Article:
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Cog plans $500,000 upgrade over 2 years, ridership soars



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A new automatic solar-powered hydraulic switch similar to this one, also designed by Al LaPrade of Jefferson, will be installed as part of a two-year half-million-dollar upgrade of the Mount Washington Cog Railway's end-of-the line tracks atop the 6,288-foot summit of Mount Washington, according to Cog president-co-owner Wayne Presby of Littleton. File photo. (click for larger version)
March 26, 2014
SARGENT'S PURCHASE — As soon as the weather will allow it, members of the Mount Washington Cog Railway track-and-construction crew will start work ripping out the old trestle and then replacing the old track northeast of the Sherman Adams Building just below the 6,288-foot Rock Pile's summit.

The existing high trestle will be permanently removed along any aging ties that must replaced, and a stretch of track, parallel to the existing one and on its east side, will be installed, designed to more closely hug the cone's terrain, explained Cog Railway president-co-owner Wayne Presby of Littleton.

An automatic hydraulic switch will be installed, likely in 2015, allowing up to four trains to be at the summit at one time, stopped alongside a reconfigured and more efficiently laid-out platform on the half-acre parcel that's the Cog owns. Handicapped-accessibility is also being upgraded at both the Base and the summit platform.

When the project is completed, Presby said, as soon as one or two trains arrive at summit, one or two trains can immediately leave for the Marshfield Base Station, approximately three miles away.

The time-consuming process of temporarily chaining the locomotive to the passenger car will also be eliminated, thanks to the change being made in the track's slope.

"These changes could potentially increase our ridership by 30 to 40 percent; trains will be able to leave the Base Station every 45 minutes — not every hour, as now," Presby explained.

The trip only takes 37 minutes.

"When our new computer system is in place, our customers will be able to separately book their trip up the mountain and down the mountain, allowing them the flexibility of staying an hour, two hours, four hours or whatever on the summit, possibly even taking short hikes to experience the alpine zone. They'll be able to book online or from their iPhones. Cog personnel will use handheld scanners to check the tickets of riders who getting onto trains."

Remnants of an old water tower will be removed, in keeping with the Cog's ongoing project of hauling away debris and old ties from alongside the tracks.

The Cog Shop crew recently built a new low-profile heavy-equipment carrier, and the Cog will now be able to haul up its own front-end loaders and the like up to the summit, rather than using the Auto Road.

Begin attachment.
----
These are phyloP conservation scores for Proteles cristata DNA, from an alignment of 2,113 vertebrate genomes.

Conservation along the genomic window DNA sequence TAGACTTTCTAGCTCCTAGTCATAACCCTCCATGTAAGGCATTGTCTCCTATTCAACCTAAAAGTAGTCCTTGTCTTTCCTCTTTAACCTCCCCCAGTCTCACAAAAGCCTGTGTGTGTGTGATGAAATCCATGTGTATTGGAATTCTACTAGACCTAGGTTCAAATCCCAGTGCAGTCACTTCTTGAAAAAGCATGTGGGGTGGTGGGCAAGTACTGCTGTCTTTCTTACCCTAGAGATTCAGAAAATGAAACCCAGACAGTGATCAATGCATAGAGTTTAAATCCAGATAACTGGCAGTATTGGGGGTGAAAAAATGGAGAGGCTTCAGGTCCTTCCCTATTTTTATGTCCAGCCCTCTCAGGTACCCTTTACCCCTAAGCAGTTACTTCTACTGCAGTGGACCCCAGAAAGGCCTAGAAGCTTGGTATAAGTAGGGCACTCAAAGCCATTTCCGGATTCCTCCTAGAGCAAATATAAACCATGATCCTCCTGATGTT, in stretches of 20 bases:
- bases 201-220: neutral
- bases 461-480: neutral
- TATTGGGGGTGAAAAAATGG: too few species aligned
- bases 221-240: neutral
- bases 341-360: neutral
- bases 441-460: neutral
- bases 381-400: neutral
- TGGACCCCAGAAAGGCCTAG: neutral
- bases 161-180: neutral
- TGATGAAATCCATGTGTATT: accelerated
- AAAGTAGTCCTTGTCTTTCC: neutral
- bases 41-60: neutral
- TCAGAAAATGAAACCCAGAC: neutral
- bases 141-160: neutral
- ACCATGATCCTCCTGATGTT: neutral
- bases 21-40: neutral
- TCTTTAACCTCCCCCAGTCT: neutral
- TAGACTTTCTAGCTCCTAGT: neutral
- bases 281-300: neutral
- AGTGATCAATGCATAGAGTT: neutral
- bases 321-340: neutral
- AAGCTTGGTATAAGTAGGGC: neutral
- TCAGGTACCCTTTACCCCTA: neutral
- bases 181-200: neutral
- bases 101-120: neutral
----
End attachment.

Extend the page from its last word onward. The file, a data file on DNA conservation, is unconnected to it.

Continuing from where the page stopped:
Five bio-diesel locomotives with John Deere have already been built in the Cog Shops, and it is likely that a sixth one will be constructed on-site over the winter of 2014-15.

Passenger coaches are being upgraded this winter, by being outfitted with the new "air-ride" system, eliminating the bone-rattling "bumps and jumps" for which the Cog was so well known.

"The new system, which we installed in a passenger coach before in 2013, provides a smoother, quieter ride — one that doesn't make our riders feel anxious or scared," Presby said.

The introduction of bio-diesel locomotives, plus automated hydraulic switches, has combined to greatly increase ticket sales, producing back-to-back record-breaking years in 2012 and 2013, he said.

His wife, Susan Presby, has had great success with group sales to operators of sightseeing motor coaches.

The Cog's use of clean bio-diesel fuel — B-20 — has drawn a lot of customers and a lot of attention, Presby pointed out.

"MotorWeek," a half-hour show regularly produced by Maryland Public Television that is seen nationally on PBS, the Discovery Network, and Velocity, will feature the Cog and its "green" makeover this year.

Nonetheless, the Mount Washington Railway still values its roots and traditions and will continue to run "steamers" up the mountain as long as customers want to enjoy the nostalgia and sense of adventure, Presby said.

He recalled that when he and Joel Bedor, both of Littleton, bought the Cog in 1983, only some 25,000 people a year bought tickets.

Now that figure stands at about 90,000, with the great leap in ridership coming in the last decade. The first bio-diesel locomotive went into service six years ago in 2008.

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